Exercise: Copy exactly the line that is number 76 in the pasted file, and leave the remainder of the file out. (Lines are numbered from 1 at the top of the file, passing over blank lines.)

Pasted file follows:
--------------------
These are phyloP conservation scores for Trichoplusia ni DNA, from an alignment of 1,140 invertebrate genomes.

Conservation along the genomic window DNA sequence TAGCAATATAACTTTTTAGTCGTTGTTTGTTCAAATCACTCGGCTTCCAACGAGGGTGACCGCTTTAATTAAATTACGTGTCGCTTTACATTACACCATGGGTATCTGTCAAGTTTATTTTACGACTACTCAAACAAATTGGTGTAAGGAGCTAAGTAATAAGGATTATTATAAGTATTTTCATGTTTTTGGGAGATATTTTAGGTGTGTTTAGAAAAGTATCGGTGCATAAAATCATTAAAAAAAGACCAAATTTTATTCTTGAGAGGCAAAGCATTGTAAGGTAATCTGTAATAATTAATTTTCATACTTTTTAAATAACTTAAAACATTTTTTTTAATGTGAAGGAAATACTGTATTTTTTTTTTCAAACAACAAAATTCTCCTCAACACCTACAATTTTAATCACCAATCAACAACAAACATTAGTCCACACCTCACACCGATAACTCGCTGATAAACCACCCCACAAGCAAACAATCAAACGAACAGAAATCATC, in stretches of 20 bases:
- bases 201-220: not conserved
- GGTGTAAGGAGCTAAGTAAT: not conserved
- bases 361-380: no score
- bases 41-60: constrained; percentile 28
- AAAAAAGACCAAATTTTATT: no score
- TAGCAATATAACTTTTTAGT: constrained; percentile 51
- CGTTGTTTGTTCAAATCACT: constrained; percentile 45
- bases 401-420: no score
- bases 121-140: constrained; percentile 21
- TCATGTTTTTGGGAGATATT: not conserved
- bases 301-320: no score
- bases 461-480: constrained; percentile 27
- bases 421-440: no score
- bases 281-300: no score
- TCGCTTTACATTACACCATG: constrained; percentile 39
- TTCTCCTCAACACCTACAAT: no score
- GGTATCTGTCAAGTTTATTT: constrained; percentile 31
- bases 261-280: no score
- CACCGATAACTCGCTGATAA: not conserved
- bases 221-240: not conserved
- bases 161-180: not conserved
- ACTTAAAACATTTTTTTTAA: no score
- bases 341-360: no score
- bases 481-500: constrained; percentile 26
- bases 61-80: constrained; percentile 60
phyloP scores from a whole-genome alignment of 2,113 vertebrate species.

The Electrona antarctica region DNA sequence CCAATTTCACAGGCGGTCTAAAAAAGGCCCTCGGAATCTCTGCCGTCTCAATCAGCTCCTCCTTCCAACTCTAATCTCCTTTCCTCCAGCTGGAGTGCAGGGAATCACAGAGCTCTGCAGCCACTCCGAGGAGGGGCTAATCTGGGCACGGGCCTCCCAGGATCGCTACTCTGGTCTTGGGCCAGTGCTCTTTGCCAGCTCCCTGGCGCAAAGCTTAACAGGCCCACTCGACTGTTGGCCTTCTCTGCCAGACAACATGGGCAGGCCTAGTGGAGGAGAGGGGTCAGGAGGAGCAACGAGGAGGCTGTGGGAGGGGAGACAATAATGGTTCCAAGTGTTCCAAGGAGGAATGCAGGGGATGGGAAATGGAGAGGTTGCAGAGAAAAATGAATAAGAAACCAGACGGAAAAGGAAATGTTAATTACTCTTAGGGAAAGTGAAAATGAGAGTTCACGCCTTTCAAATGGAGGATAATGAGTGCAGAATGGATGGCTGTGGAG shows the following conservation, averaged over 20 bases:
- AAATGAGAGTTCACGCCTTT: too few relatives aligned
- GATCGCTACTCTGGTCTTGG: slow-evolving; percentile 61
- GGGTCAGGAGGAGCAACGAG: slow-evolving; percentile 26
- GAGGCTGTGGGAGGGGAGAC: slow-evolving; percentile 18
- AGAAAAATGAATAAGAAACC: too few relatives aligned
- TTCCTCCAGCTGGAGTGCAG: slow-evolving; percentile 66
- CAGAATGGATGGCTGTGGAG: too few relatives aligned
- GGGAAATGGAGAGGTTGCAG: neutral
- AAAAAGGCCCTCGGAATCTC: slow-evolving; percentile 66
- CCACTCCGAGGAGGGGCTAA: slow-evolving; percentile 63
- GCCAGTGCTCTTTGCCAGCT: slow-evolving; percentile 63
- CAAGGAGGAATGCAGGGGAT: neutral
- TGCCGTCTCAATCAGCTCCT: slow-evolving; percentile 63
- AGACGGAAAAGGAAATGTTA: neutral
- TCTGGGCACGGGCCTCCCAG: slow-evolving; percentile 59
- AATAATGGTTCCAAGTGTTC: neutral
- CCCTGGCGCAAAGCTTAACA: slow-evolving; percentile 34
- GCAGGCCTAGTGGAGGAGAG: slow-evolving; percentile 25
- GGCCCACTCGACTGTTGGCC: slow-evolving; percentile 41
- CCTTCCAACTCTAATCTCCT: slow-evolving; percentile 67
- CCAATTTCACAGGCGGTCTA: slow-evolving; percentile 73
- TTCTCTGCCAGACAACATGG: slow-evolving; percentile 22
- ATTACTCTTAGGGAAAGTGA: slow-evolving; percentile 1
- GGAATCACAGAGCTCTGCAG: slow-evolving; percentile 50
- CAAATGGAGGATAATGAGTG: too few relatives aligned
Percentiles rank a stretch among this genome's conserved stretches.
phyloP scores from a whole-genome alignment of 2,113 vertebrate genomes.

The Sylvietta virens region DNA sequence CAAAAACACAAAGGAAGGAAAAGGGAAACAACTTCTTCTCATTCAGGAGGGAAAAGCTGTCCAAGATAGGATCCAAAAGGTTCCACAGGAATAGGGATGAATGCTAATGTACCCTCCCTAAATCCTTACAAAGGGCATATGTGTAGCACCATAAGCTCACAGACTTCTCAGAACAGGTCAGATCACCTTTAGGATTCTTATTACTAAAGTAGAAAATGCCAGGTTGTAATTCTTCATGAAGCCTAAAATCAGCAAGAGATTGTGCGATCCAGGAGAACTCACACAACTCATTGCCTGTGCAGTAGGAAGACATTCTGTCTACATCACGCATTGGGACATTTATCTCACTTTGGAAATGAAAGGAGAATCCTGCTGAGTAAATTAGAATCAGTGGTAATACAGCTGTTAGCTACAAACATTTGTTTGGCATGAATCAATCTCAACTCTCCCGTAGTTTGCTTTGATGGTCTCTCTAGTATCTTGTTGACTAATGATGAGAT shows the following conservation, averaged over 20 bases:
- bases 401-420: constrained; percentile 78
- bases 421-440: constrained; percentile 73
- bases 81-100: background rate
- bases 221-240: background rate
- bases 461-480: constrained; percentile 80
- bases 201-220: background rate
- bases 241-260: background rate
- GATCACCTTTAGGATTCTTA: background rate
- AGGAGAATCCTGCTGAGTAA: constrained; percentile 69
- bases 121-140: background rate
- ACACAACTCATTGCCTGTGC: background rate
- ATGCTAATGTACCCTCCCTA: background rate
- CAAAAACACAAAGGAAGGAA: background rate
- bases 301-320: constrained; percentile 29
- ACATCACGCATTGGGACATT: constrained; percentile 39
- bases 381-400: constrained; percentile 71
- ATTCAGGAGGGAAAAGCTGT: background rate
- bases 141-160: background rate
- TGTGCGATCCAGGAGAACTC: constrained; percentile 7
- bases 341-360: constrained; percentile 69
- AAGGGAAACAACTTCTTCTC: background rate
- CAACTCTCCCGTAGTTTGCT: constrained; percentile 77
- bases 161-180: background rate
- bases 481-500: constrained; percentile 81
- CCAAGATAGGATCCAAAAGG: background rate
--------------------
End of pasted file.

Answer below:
- TGTGCGATCCAGGAGAACTC: constrained; percentile 7